Habitat Connectivity

The Importance of Urban Planning, Habitat Connectivity and Ecosystem Function for Regional Planning around Santa Margarita Ecological Reserve

Habitat loss and fragmentation are leading threats to global biodiversity – and are especially prominent in southern California, one of the nation’s largest and fastest growing areas where the population increased from 14.6 million to 16.5 million in only ten years (2000 Census). As the region’s population continues to rise, the maintenance of a diverse ecosystem becomes more challenging. Efforts to combat habitat loss and fragmentation must focus on conserving well-connected networks of wildland areas where natural ecological and evolutionary processes can continue to operate over large spatial and temporal scales.

Landscape corridors link large blocks of protected habitat – providing resiliency to ecosystems responding to natural and anthropogenic environmental disturbances, such as, fire, flood, climate change and invasion by alien species. These connections provide an important societal value as an insurance policy for ecosystem services including clean air and water, wildlife habitat, open space and a quality of life important to the public.

The strain of poorly planned or rapid urban growth and the resulting habitat fragmentation is particularly heightened in southern California, one of only 25 hotspots of biological diversity on the planet. Despite a half-century of rapid habitat conversion, the region retains some large and valuable wildlands, and opportunities remain to conserve and restore a functional wildland network. Planning for human growth in functioning ecosystems (e.g. clean air, clean water, wildlife habitat, open space and open space connections linking natural areas) is a social imperative, as well planned and responsible growth protects our quality of life today and tomorrow prevents much of the tension between conservation and development. The pattern of development is most important in areas where urban growth is pushing into wildlands.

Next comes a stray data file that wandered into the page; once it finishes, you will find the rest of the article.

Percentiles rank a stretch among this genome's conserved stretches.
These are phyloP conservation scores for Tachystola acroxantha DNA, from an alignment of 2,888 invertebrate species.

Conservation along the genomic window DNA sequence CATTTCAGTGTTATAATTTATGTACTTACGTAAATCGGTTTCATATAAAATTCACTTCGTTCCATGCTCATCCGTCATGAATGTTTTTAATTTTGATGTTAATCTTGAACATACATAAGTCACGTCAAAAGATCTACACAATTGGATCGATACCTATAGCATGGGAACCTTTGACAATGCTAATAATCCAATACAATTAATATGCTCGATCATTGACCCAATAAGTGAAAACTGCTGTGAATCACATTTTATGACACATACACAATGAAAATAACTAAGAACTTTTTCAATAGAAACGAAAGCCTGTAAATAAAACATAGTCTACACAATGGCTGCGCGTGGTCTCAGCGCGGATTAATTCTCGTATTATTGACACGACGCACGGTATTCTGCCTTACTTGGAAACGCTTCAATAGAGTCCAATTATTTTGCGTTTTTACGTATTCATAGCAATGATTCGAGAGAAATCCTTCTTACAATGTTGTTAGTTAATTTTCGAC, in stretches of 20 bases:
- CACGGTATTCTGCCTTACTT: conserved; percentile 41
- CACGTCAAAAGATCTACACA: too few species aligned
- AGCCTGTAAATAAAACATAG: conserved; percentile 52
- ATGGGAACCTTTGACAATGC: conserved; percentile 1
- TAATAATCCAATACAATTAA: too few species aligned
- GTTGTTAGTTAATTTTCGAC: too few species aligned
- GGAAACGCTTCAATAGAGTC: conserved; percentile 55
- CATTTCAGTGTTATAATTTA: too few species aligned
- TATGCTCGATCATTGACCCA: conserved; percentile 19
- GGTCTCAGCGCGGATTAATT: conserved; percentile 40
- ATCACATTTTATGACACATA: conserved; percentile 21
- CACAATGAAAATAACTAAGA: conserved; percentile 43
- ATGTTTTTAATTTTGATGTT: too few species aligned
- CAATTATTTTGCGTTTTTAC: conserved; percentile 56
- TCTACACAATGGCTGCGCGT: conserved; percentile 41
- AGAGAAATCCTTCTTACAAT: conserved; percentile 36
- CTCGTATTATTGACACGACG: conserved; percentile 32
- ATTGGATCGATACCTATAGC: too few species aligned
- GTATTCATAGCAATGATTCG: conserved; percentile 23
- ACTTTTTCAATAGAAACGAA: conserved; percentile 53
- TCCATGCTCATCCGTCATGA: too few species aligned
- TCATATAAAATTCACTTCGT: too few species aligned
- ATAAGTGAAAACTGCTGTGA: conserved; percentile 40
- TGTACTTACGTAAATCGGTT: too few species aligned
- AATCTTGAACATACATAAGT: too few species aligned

Planning and Buffering Needs around the Santa Margarita Ecological Reserve
The Santa Margarita Ecological Reserve (SMER) is designed to serve as a living laboratory or a campus classroom, as all field stations are natural areas supporting the mission of San Diego State University: to provide well-balanced, high quality education for undergraduate and graduate students and to contribute to knowledge and the solution of problems through excellence and distinction in teaching, research, and service. Rapid and poorly planned growth that threatens to surround and isolate SMER is problematic. The need for a functioning landscape and an intact ecosystem for study and education of current and future generations of students leads to the need for buffer lands around the reserve and for a broad regional plan that serve local planning efforts in the face of rapid development.